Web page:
After you’ve gone… and left me cryin’,
After you’ve gone… there’s no denyin’,
You’ll feel blue, you’ll feel sad,
You’ll miss the dearest pal that you have ever had.
– Henry Creamer & Turner Layton
Well, today marks an anniversary of sorts. One year ago today, my thymus walked towards the light and left this mortal coil after being sucked through a tube and diced into little bitty bits. So long, sucker.
It seems a strange thing to commemorate, what with the regular birthdays and the stem cell birthday and the diagnosis anniversary and the first symptom anniversary and all, but for some reason, I found myself counting down the days until today. Maybe it was my subconscious way of getting myself to feel okay about sitting still and writing instead of working on some project or another.
I’ve always been at least a vaguely self-reflective person, and quite good at ferretting out the reasons behind why I am or do certain things. I seem to recall there’s something special about that quality and ADD. Either it helps your brain to do this, or you’re not supposed to be able to do this. Either way, it’s one of my more powerful and annoying traits. While I can see why I’m doing the things I’m doing, that doesn’t mean I can actually do anything about them, which makes it all the more frustrating.
Can you tell yet that this is going to be a long one?
I’ve had a lot of little bumps in the road as of late, and I’ve been getting the feeling that there’s something that floats around in the air with us Hodgers, as when I start to feel or think about certain things, someone always winds up posting about the same thing. In this case, we’re talking about those ol’ Post HL Blues that Paige brought up. I would’ve posted this over there, but as soon as I tried, the site went down.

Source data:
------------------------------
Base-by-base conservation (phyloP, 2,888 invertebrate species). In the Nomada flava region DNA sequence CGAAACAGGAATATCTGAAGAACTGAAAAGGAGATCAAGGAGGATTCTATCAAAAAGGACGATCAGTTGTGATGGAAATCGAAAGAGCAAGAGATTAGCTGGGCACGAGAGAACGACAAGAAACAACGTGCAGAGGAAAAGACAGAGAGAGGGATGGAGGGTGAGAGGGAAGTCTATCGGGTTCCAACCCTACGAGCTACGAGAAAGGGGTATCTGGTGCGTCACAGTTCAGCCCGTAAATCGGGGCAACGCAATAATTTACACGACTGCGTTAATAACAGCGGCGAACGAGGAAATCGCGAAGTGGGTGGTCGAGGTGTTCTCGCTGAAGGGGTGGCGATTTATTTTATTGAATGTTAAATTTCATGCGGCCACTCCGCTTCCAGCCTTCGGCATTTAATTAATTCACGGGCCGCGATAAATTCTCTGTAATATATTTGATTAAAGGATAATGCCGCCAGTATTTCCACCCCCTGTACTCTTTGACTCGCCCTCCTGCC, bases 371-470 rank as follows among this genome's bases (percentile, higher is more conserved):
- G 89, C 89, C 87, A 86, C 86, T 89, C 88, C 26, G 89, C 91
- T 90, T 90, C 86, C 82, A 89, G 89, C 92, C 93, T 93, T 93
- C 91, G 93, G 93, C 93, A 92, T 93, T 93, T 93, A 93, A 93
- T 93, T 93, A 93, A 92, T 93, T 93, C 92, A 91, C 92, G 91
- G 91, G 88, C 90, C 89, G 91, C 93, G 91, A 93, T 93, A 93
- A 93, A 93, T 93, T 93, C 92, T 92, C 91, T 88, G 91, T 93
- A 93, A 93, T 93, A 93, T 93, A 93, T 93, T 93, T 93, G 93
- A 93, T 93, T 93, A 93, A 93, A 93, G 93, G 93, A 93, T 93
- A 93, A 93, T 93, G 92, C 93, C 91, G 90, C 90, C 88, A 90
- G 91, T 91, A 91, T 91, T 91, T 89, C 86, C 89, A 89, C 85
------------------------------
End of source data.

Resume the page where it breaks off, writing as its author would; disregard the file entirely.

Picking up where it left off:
Oh well, I’m used to muttering to myself. It’s comforting, and I always laugh at my jokes.
Back to the topic at hand – me. Anyhoo, I’ve been driving myself a little crazy for the past few months, both through my actions and my examinations of those actions. Like most things dealing with cancer, it’s worse at night.
For starters, I’ve finally come to a new realization, somewhere in the middle of reading that similar thread on the NHL Side that Kat posted a link to in Paige’s thread. I’m not totally sure it could be called a realization, since I knew it in my brain somewhere, but at some point tonight I suddenly new it in my gut.
The cancer claimed another victim. He was 32 years old, had his whole life ahead of him, and had no idea what hit him. Granted, it didn’t take him quickly – these things never do. But though he hung on for a year or so, his time of death can be placed right at the start of it all. On October 3, 2003, Brian Watts died.
If I were a drinker, I’d raise a glass to that old forgotten me. If I were a gangsta, I’d be sure and pour some of my 40 on the ground in his memory. But starting with that first infuriating itch, that Brian’s fate was sealed.
And now you all have to deal with me.
Sure, there are still ways that I’m the same. Times when people recognize the “old me.” It seems like other people see it a lot more than I do, though. Hell, there are lots of ways that I’m better that I was.
Brian Watts, Geek. A man barely alive. Gentlemen, we can rebuild him. We have the technology. We have the capability to build the world’s first bionic man. Brian Watts will be that man. Better than he was before. Better, stronger, faster.
Okay, so the “stronger” part hasn’t happened yet, unless they were talking about will or determination. But who wants that? I want that cool noise when I leap over cars. At the very least, I want to be able to walk two blocks without having to start limping from the L’hermitte’s. I want to be able to exert some physical energy, take a break, then get back to work, rather than just having to put my head down and grind because I know that if I stop to rest, I won’t be able to continue.